Situated in the heart of West Africa, Mali is twice the size of France. The year is punctuated by two seasons: the dry season and the rainy season, which last for varying periods depending on zones and years. The rural economy is at the mercy of the vagaries of the climate and the negative socio-economic impacts of this uncertainty make local communities more vulnerable.
Price variations on international markets are also keenly felt, as regards both food crops and cash crops such as cotton that are key to the country's economy. Pressure on natural resources is extremely heavy and mass use of woody biomass as an energy source exacerbates desertification. In these difficult circumstances, GERES works to limit pressure on natural resources while promoting local economic development.
GERES IN Mali
Since early 2012, Mali has been in deep crisis following destabilization of the country, in the North by a rebel independence movement linked with radical Islamists and, in the South, by a coup d'état which resulted in an unprecedented security and socio-political crisis. This multi-faceted crisis has repercussions on both the Northern (humanitarian emergency) and Southern regions where living conditions have deteriorated sharply.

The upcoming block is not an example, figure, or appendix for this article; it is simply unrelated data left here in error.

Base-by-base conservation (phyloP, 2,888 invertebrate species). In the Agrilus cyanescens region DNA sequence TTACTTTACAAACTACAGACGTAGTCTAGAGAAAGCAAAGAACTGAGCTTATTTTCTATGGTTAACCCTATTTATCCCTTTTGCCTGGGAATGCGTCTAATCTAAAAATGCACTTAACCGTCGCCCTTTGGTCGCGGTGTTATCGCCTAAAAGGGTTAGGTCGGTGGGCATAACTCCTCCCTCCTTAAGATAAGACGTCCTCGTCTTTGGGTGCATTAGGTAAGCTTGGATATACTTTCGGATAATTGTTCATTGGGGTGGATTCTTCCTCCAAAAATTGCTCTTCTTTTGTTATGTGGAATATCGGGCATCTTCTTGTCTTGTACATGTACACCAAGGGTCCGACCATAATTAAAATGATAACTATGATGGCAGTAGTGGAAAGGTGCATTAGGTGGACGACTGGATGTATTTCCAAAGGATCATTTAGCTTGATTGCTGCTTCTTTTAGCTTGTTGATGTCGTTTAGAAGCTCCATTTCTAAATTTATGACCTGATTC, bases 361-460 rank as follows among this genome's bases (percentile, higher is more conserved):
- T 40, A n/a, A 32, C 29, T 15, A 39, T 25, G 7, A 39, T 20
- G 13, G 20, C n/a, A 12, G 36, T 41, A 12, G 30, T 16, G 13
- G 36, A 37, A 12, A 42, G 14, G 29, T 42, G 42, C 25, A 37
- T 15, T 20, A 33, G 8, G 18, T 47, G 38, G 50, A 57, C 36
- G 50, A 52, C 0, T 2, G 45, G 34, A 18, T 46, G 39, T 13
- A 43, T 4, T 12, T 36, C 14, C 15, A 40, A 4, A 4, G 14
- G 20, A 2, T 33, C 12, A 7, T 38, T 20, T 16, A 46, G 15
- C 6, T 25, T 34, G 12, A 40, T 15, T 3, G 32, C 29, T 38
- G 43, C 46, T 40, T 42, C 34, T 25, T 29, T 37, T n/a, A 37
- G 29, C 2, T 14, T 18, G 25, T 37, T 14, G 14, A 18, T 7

In this situation, it is essential to continue with projects to improve community living conditions. With two offices in Mali (Bamako and Koutiala) since 2007, GERES has endeavoured to maintain its activities through mobilization of its field teams and local partners.
The two ongoing projects, ALTERRE and CEnAO, have therefore been able to go on working despite delays:
- The CEnAO programm aims to preserve wood energy resources, reduce energy poverty and promote economic development by supporting the production of low-energy cookstoves and sustainable fuels manufactured from recycled biomass waste.
- The ALTERRE Mali project aims to provide access to energy in rural areas, especially for productive activities (crafts, food processing and services), focusing on the extraction of Jatropha oil produced and used locally. This renewable energy source can power village engines in place of diesel or hybrid rural electrification systems. This project feeds into thinking at a sub-regional level concerning the relevance of short supply chains like these in connection with the JatroREF network.
GERES also undertakes activities in Mali as part of the StovePlus program.